Has anyone got any idea of how many working MUSE player units have survived? Given the numbers produced or what I have been lead to believe were produced it cannot be that many now surely or am I seriously mistaken?

I do wish I had paid a bit more attention to the few times the MUSE format was mentioned but as the meetings were more to do with the cinema exhibition side of things & it was only mentioned among other things to keep us informed of what was happening or not happening in the consumer market I am perhaps lucky to have heard anything about them at all.

One point that was made was that the retail cost of the players plus the required decoders & the cost of the discs was very high but the expectation was that so called serious AV buyers in Japan would buy enough product to keep it viable on the retail market but that clearly did not happen. If nothing else it was an interesting diversion within the LD format.

I would like to see some of the MUSE discs in action but I doubt that will ever happen, don't think many at all got to the UK & I would not be able to shell out the funds to start going down that route.

Cheers to all.


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 Post subject: Re: MUSE Decoder....
PostPosted: 12 Nov 2019, 23:43 
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I think MUSE Hi-Vision was more relevant as being used for HD broadcast in japan, which you needed a MUSE decoder for.
The whole MUSE LD thing was a niche. Though now that it is no longer used for broadcast, the only thing left to do with the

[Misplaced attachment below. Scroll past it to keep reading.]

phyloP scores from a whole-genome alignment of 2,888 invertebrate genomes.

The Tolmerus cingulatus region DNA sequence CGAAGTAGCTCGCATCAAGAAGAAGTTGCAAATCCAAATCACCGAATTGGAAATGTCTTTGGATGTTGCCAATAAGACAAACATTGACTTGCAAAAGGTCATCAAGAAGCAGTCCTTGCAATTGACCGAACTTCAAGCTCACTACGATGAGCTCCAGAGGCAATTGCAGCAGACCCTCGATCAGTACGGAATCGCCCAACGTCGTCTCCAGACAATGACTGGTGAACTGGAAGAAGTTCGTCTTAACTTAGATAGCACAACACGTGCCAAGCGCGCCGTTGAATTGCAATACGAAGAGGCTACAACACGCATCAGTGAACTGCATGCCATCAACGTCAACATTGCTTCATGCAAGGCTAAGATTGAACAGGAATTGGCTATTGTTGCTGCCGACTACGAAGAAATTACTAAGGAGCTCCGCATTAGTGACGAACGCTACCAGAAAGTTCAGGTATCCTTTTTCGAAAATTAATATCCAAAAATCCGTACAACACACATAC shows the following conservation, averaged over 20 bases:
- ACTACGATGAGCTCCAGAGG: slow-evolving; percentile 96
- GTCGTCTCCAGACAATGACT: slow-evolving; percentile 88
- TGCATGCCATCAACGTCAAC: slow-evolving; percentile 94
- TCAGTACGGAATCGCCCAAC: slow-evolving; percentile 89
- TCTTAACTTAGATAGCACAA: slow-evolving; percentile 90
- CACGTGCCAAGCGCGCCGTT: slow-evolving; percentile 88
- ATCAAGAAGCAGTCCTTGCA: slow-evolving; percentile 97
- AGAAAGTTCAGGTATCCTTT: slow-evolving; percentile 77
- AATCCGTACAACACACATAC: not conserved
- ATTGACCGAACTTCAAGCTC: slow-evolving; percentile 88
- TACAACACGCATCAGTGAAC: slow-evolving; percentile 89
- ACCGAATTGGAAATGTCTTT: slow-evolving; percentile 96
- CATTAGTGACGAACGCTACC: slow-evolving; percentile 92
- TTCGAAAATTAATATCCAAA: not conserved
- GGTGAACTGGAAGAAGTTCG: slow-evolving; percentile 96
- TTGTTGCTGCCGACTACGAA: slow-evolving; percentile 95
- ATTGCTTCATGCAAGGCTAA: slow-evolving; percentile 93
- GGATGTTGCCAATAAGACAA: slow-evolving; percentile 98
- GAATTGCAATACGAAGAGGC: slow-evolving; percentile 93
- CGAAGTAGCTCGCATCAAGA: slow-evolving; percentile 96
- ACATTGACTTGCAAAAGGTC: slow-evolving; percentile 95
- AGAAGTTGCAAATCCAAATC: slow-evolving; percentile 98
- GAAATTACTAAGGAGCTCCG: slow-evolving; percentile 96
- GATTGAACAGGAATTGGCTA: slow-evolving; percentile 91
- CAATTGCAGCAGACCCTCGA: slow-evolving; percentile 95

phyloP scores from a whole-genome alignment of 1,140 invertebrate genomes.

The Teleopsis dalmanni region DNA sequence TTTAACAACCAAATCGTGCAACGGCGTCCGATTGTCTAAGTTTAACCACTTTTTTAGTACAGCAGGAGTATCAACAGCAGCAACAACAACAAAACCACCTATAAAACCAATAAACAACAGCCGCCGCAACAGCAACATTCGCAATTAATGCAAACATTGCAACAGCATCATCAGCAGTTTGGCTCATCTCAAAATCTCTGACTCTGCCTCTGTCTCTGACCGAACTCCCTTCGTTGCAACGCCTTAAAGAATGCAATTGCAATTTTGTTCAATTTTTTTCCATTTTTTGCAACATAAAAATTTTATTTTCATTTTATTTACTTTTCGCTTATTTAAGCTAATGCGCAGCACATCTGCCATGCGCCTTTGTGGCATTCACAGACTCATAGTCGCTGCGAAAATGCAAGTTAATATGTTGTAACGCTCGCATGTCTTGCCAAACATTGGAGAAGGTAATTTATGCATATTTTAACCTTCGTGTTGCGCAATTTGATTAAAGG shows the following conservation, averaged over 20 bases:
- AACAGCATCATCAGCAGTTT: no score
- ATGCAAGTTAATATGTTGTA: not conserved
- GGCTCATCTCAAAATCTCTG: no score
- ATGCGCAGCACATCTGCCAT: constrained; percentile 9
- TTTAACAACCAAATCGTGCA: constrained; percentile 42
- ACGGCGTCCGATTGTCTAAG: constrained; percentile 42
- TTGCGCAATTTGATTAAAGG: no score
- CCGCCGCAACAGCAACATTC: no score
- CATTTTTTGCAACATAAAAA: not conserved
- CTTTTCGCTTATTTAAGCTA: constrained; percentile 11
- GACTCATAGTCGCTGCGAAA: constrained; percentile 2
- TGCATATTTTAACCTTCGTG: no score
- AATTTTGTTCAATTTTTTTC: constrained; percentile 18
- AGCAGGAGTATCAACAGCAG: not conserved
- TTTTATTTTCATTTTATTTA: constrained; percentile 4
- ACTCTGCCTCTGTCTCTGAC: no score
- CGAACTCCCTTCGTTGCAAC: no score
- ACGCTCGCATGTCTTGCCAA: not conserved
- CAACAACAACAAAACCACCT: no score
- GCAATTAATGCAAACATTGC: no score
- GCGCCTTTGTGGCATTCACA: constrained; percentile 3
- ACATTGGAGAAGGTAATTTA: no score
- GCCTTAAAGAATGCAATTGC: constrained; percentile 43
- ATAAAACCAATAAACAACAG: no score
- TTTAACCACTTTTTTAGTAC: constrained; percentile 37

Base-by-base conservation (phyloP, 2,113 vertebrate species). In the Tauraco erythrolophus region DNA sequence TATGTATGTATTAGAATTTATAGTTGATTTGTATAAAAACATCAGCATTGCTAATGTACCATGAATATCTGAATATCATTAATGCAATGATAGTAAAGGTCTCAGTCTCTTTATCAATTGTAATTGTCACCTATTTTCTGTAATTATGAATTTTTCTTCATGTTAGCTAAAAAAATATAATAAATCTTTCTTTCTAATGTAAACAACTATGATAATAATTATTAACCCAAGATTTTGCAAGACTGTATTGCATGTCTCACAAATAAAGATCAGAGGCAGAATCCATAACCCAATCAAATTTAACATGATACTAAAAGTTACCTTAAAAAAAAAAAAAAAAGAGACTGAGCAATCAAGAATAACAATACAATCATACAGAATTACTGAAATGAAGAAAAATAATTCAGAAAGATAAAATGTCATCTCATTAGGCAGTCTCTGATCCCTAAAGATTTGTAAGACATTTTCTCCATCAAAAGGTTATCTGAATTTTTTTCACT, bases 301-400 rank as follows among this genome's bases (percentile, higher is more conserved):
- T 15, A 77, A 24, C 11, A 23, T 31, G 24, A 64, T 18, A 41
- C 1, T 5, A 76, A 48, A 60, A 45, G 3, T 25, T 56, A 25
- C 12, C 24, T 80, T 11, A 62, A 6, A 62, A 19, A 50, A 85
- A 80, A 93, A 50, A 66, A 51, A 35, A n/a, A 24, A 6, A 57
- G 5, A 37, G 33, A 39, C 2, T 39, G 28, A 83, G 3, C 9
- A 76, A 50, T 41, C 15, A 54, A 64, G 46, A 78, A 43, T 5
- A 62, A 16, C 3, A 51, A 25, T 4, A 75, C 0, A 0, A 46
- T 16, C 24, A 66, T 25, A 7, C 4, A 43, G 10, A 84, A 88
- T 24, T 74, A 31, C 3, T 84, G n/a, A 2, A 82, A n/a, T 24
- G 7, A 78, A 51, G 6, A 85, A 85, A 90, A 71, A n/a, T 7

decoders is to watch those LD's. There probably were systems like that tested in europe, but they were likely not called MUSE.
I remember we had two D2-MAC (i think that was the name for it) test channels via cable, but no decoder for it.

Nowadays to me it seems everyone and their grandma has a MUSE player and decoder - it is not such an awesome oddity anymore.
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 Post subject: Re: MUSE Decoder....
PostPosted: 13 Nov 2019, 05:06 
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lons_vex wrote:
Nowadays to me it seems everyone and their grandma has a MUSE player and decoder - it is not such an awesome oddity anymore.

Well those players and decoders all existed of course; but you're right there has been a steady flow of them out of Japan over the years.
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 Post subject: Re: MUSE Decoder....
PostPosted: 13 Nov 2019, 08:40 
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I'd imagine MUSE decoders are at least a bit more commonplace than Hi-Vision players, since the former would've have other uses than just decoding Hi-Vision LDs. Plus since they have no moving parts, it's probably a lot easier to find a working decoder than a working Hi-Vision player.

Kind of a shame they didn't make them with other features, like LD+G decoding. Then it'd have even more useful applications.
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 Post subject: Re: MUSE Decoder....
PostPosted: 13 Nov 2019, 14:25 
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As I understand it the NHK Muse broadcast channel was fairly popular in Japan, with regular broadcasts commencing in the early 90's (the earliest test broadcasts in the late 80's) and continuing until November 2007.

Many people also had so called M-N decoders which produced a 60Hz (not 59.94) NTSC output from the Muse channel/signal. This apparently still gave noticeable PQ improvement over the normal broadcast NTSC.

The last of a quite limited number of Muse LD titles was released in 1997 so Muse on LD really was niche within niche stuff.
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 Post subject: Re: MUSE Decoder....
PostPosted: 14 Nov 2019, 11:41 
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I remember staying at a Japanese girlfriend's parents house in the Saitama suburbs in 2001 and enjoying HD analogue broadcasts. Phenomenal and still the absolute best picture I have ever seen. A lot of cherry blossoms and period dramas I remember. Not sure exactly what gear they had but they had a widescreen TV and it looked great.